On their way to the newly replenished waters of Lake Ndutu.
These stunning little birds caught my eye as they engaged in little display/courtship/territorial flights at the side of the road as we passed by.
In the Serengeti you can always seem to find Hyrax around rocky outcroppings. They seem like rodents but are actually related to Elephants.
They can climb anything and the grippy pads on their feet allow them to scale nearly vertical branches.
Here is a closer look at those phenomenal feet.
You can also find them at most visitor centers. This one takes an afternoon rest cradled in a cozy rain gutter.
Grey Crowned Cranes are one of those improbably coiffed, unbelievably plumaged apparitions you see in the grass and discount as the murmurings of your imagination. Look again… they are real.
This one is preening in the reeds. I’d never seen one alone before and a few moments later I discovered its mate.
Settled into the grass disguised as some sort of flower. It is hard to tell if that is a nest or just a bird taking a break. I know almost nothing about them so I’m happy to live with the mystery, even so I’m leaning towards it being a bird on eggs. Tough location though given the Leopards in the vicinity.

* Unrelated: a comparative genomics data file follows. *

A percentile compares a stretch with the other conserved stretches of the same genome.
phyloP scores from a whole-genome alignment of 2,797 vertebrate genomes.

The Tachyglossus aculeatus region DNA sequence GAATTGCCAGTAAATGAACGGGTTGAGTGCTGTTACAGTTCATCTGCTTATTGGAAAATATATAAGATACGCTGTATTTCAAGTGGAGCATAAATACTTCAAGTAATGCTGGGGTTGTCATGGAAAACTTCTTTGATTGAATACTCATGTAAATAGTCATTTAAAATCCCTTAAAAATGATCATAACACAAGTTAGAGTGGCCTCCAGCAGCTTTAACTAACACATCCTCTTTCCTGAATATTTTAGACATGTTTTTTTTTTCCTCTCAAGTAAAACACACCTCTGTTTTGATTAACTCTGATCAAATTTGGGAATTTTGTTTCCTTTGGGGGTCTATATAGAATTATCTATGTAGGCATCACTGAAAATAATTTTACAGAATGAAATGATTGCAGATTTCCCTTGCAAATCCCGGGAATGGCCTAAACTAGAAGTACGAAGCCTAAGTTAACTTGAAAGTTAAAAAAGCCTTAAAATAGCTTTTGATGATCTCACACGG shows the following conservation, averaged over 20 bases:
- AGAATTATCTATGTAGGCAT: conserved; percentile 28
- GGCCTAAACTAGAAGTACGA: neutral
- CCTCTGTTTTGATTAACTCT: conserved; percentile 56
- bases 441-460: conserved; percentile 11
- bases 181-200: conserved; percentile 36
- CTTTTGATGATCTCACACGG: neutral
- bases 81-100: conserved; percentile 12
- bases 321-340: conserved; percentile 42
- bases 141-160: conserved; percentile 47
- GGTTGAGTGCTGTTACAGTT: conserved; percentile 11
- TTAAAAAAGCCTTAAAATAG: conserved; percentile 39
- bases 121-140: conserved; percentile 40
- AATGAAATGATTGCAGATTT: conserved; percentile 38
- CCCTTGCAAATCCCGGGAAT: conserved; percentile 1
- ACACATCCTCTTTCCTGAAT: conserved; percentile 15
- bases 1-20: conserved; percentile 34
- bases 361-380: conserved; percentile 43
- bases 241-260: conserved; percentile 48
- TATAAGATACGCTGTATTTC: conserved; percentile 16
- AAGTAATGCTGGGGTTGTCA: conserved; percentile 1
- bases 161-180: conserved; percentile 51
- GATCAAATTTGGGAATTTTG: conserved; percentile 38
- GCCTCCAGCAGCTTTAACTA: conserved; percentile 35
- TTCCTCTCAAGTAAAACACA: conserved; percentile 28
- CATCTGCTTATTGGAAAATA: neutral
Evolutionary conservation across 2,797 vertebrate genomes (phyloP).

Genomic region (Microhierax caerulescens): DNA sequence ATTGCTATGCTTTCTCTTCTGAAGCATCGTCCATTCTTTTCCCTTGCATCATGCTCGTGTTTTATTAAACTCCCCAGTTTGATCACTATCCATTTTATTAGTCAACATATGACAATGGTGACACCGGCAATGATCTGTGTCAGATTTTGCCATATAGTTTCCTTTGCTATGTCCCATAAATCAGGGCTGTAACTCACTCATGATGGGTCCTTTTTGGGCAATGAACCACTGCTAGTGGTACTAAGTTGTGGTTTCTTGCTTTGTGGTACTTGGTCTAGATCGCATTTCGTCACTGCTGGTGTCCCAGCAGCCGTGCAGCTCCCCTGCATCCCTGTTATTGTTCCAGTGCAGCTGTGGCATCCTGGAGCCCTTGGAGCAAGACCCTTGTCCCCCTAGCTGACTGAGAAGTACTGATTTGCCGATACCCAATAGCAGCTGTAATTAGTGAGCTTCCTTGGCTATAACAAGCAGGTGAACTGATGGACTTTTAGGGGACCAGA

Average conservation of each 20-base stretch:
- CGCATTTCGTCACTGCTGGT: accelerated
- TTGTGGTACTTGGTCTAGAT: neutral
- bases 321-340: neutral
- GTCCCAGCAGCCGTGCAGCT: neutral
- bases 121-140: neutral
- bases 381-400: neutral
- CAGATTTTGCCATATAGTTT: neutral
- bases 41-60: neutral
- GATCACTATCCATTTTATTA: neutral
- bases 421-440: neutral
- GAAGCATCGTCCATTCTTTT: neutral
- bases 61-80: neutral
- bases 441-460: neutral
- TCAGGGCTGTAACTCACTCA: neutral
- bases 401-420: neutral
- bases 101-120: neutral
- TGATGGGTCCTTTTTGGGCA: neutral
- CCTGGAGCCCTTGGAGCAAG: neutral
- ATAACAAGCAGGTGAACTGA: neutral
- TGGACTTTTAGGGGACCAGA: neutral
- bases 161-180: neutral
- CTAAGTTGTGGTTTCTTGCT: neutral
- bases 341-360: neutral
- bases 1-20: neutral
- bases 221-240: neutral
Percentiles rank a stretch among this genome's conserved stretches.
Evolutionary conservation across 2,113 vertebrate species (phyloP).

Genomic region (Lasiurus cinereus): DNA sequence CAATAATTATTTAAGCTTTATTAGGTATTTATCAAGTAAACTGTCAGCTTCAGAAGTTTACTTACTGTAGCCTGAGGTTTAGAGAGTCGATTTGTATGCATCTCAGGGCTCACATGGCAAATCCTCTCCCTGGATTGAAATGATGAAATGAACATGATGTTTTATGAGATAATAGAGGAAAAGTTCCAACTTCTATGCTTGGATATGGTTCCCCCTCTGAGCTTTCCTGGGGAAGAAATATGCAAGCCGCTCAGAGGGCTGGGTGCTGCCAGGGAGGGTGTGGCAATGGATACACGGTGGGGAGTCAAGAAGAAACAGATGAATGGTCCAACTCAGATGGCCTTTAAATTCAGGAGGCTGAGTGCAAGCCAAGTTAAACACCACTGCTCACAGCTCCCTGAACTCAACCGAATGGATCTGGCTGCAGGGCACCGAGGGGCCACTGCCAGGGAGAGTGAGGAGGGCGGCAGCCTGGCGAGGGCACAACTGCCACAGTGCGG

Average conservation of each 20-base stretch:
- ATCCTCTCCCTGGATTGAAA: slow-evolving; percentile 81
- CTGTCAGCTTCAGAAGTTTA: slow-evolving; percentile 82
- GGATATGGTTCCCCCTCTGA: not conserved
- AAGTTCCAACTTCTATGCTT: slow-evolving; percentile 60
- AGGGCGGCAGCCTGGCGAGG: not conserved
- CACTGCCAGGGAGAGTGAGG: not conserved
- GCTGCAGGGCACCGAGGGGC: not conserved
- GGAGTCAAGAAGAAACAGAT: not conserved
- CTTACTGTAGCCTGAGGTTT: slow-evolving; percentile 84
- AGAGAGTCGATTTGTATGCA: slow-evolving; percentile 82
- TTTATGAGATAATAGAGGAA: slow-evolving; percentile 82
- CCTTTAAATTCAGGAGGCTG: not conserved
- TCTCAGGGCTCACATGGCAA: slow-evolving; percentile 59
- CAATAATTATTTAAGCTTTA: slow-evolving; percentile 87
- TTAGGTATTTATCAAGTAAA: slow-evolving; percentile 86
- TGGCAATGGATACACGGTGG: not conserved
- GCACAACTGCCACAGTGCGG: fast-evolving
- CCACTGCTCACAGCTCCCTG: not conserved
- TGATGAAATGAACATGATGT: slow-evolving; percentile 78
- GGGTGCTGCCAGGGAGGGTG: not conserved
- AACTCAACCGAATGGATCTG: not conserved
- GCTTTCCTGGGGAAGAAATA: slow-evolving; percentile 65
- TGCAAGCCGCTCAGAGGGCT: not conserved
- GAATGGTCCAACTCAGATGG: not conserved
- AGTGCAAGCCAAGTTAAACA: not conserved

Time to find a nearby field to forage in.
This is obscured but I like that it shows the headdress stowed away in an aerodynamic position.
Sorry for my absence lately. That’s life I guess. BLW is back and I’ll try to get into consistent form again. Thanks for all of your comments and for the wonderful feedback. It’s great to know these images have a meaningful life out in the world and that they are appreciated.
They not only eat termites, sometimes they evict them. This family of Banded Mongoose has taken up temporary residence in a termite mound in the Serengeti.
This is the part where I write something interesting about Mongoose but I really know nothing about them except that they’re the bees knees.
If you see an eagle like this in Northern Tanzania and call it a Tawny Eagle you’ll be right most of the time. They do have a cousin from the north called a Steppe Eagle which has an amazing gape. The mouth extends nearly level with the back of the eye. So now that I take a closer look at this image I think it is a Steppe… but I’m open to advice on the matter.
They certainly are impressive. This one was keeping company with a juvenile bird of another species…
a young Bataleur, a strangely shaped yet supremely talented thermal rider.
They have hardly a tail to speak of but don’t seem hampered in the least. Great birds.
When crossing rivers in the Serengeti use caution. That tiny ripple in the distance is actually a drop off and we sunk hood-deep in the current as we crossed. We were the last to attempt it that particular day. You can use that little mirror on the left to get a sense of the depth.